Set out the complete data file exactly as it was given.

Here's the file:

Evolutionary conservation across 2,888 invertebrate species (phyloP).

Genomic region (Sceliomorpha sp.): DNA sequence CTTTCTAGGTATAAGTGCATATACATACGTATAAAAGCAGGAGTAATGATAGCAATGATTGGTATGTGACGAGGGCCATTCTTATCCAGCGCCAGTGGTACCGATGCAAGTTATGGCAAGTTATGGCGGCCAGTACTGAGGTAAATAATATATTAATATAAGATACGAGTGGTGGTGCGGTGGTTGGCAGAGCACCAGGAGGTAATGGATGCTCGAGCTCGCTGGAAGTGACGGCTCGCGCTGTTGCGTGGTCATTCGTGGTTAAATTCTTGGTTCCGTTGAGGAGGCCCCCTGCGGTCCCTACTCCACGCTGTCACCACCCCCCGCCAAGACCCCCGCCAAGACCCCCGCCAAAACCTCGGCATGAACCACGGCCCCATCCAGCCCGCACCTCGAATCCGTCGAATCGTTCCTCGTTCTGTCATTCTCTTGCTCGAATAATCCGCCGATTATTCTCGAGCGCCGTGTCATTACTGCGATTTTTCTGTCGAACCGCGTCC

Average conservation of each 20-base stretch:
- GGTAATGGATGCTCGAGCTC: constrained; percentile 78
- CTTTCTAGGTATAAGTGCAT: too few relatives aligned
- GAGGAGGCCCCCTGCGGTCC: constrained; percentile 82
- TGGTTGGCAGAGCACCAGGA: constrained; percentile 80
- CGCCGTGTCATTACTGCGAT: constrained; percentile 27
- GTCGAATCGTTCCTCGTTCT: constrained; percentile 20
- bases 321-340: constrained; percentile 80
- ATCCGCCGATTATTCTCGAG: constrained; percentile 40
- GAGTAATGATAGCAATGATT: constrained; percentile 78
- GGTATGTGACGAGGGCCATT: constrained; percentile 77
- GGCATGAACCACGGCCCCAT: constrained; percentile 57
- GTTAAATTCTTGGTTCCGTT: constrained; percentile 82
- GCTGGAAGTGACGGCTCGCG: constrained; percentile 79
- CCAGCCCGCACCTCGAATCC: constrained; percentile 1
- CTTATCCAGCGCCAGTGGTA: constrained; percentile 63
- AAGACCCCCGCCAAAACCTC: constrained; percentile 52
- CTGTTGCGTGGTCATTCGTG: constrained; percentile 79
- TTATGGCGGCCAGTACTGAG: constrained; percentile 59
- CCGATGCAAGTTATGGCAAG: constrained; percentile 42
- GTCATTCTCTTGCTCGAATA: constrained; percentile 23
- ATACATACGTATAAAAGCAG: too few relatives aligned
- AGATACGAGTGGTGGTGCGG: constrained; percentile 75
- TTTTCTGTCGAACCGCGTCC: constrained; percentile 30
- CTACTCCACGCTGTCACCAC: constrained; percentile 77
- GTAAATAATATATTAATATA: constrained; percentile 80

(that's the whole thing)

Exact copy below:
Evolutionary conservation across 2,888 invertebrate species (phyloP).

Genomic region (Sceliomorpha sp.): DNA sequence CTTTCTAGGTATAAGTGCATATACATACGTATAAAAGCAGGAGTAATGATAGCAATGATTGGTATGTGACGAGGGCCATTCTTATCCAGCGCCAGTGGTACCGATGCAAGTTATGGCAAGTTATGGCGGCCAGTACTGAGGTAAATAATATATTAATATAAGATACGAGTGGTGGTGCGGTGGTTGGCAGAGCACCAGGAGGTAATGGATGCTCGAGCTCGCTGGAAGTGACGGCTCGCGCTGTTGCGTGGTCATTCGTGGTTAAATTCTTGGTTCCGTTGAGGAGGCCCCCTGCGGTCCCTACTCCACGCTGTCACCACCCCCCGCCAAGACCCCCGCCAAGACCCCCGCCAAAACCTCGGCATGAACCACGGCCCCATCCAGCCCGCACCTCGAATCCGTCGAATCGTTCCTCGTTCTGTCATTCTCTTGCTCGAATAATCCGCCGATTATTCTCGAGCGCCGTGTCATTACTGCGATTTTTCTGTCGAACCGCGTCC

Average conservation of each 20-base stretch:
- GGTAATGGATGCTCGAGCTC: constrained; percentile 78
- CTTTCTAGGTATAAGTGCAT: too few relatives aligned
- GAGGAGGCCCCCTGCGGTCC: constrained; percentile 82
- TGGTTGGCAGAGCACCAGGA: constrained; percentile 80
- CGCCGTGTCATTACTGCGAT: constrained; percentile 27
- GTCGAATCGTTCCTCGTTCT: constrained; percentile 20
- bases 321-340: constrained; percentile 80
- ATCCGCCGATTATTCTCGAG: constrained; percentile 40
- GAGTAATGATAGCAATGATT: constrained; percentile 78
- GGTATGTGACGAGGGCCATT: constrained; percentile 77
- GGCATGAACCACGGCCCCAT: constrained; percentile 57
- GTTAAATTCTTGGTTCCGTT: constrained; percentile 82
- GCTGGAAGTGACGGCTCGCG: constrained; percentile 79
- CCAGCCCGCACCTCGAATCC: constrained; percentile 1
- CTTATCCAGCGCCAGTGGTA: constrained; percentile 63
- AAGACCCCCGCCAAAACCTC: constrained; percentile 52
- CTGTTGCGTGGTCATTCGTG: constrained; percentile 79
- TTATGGCGGCCAGTACTGAG: constrained; percentile 59
- CCGATGCAAGTTATGGCAAG: constrained; percentile 42
- GTCATTCTCTTGCTCGAATA: constrained; percentile 23
- ATACATACGTATAAAAGCAG: too few relatives aligned
- AGATACGAGTGGTGGTGCGG: constrained; percentile 75
- TTTTCTGTCGAACCGCGTCC: constrained; percentile 30
- CTACTCCACGCTGTCACCAC: constrained; percentile 77
- GTAAATAATATATTAATATA: constrained; percentile 80